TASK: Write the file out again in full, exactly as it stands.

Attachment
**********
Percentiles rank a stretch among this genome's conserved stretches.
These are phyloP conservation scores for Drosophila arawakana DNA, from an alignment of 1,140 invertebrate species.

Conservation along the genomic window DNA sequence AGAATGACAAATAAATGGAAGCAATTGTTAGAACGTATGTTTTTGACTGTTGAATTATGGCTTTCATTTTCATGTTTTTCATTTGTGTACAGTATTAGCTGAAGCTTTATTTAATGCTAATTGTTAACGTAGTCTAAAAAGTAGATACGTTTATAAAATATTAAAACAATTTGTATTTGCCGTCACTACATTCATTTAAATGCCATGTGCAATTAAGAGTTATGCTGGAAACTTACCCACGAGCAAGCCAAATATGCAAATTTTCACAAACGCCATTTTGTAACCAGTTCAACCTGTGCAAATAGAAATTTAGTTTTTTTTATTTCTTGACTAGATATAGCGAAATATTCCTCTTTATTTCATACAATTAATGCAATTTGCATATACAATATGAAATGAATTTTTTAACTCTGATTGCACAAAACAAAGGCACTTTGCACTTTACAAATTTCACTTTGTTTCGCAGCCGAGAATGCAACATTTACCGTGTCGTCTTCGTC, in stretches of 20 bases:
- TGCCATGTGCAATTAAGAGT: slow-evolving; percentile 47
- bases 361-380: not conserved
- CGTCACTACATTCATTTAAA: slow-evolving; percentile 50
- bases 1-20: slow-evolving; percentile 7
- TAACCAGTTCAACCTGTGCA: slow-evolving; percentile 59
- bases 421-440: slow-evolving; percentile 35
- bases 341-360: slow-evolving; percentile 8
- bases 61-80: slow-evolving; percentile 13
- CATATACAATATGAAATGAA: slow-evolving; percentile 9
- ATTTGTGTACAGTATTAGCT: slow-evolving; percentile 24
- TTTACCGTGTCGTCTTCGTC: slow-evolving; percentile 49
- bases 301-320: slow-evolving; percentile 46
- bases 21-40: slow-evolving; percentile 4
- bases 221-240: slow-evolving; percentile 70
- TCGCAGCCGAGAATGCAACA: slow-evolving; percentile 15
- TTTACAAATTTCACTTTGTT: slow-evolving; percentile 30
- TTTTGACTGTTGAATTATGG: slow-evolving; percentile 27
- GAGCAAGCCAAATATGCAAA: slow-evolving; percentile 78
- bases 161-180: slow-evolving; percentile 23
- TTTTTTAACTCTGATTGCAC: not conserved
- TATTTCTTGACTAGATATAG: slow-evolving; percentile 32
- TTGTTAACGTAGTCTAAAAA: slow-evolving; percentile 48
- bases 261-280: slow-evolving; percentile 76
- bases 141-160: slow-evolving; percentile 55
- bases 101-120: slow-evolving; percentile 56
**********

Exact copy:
Percentiles rank a stretch among this genome's conserved stretches.
These are phyloP conservation scores for Drosophila arawakana DNA, from an alignment of 1,140 invertebrate species.

Conservation along the genomic window DNA sequence AGAATGACAAATAAATGGAAGCAATTGTTAGAACGTATGTTTTTGACTGTTGAATTATGGCTTTCATTTTCATGTTTTTCATTTGTGTACAGTATTAGCTGAAGCTTTATTTAATGCTAATTGTTAACGTAGTCTAAAAAGTAGATACGTTTATAAAATATTAAAACAATTTGTATTTGCCGTCACTACATTCATTTAAATGCCATGTGCAATTAAGAGTTATGCTGGAAACTTACCCACGAGCAAGCCAAATATGCAAATTTTCACAAACGCCATTTTGTAACCAGTTCAACCTGTGCAAATAGAAATTTAGTTTTTTTTATTTCTTGACTAGATATAGCGAAATATTCCTCTTTATTTCATACAATTAATGCAATTTGCATATACAATATGAAATGAATTTTTTAACTCTGATTGCACAAAACAAAGGCACTTTGCACTTTACAAATTTCACTTTGTTTCGCAGCCGAGAATGCAACATTTACCGTGTCGTCTTCGTC, in stretches of 20 bases:
- TGCCATGTGCAATTAAGAGT: slow-evolving; percentile 47
- bases 361-380: not conserved
- CGTCACTACATTCATTTAAA: slow-evolving; percentile 50
- bases 1-20: slow-evolving; percentile 7
- TAACCAGTTCAACCTGTGCA: slow-evolving; percentile 59
- bases 421-440: slow-evolving; percentile 35
- bases 341-360: slow-evolving; percentile 8
- bases 61-80: slow-evolving; percentile 13
- CATATACAATATGAAATGAA: slow-evolving; percentile 9
- ATTTGTGTACAGTATTAGCT: slow-evolving; percentile 24
- TTTACCGTGTCGTCTTCGTC: slow-evolving; percentile 49
- bases 301-320: slow-evolving; percentile 46
- bases 21-40: slow-evolving; percentile 4
- bases 221-240: slow-evolving; percentile 70
- TCGCAGCCGAGAATGCAACA: slow-evolving; percentile 15
- TTTACAAATTTCACTTTGTT: slow-evolving; percentile 30
- TTTTGACTGTTGAATTATGG: slow-evolving; percentile 27
- GAGCAAGCCAAATATGCAAA: slow-evolving; percentile 78
- bases 161-180: slow-evolving; percentile 23
- TTTTTTAACTCTGATTGCAC: not conserved
- TATTTCTTGACTAGATATAG: slow-evolving; percentile 32
- TTGTTAACGTAGTCTAAAAA: slow-evolving; percentile 48
- bases 261-280: slow-evolving; percentile 76
- bases 141-160: slow-evolving; percentile 55
- bases 101-120: slow-evolving; percentile 56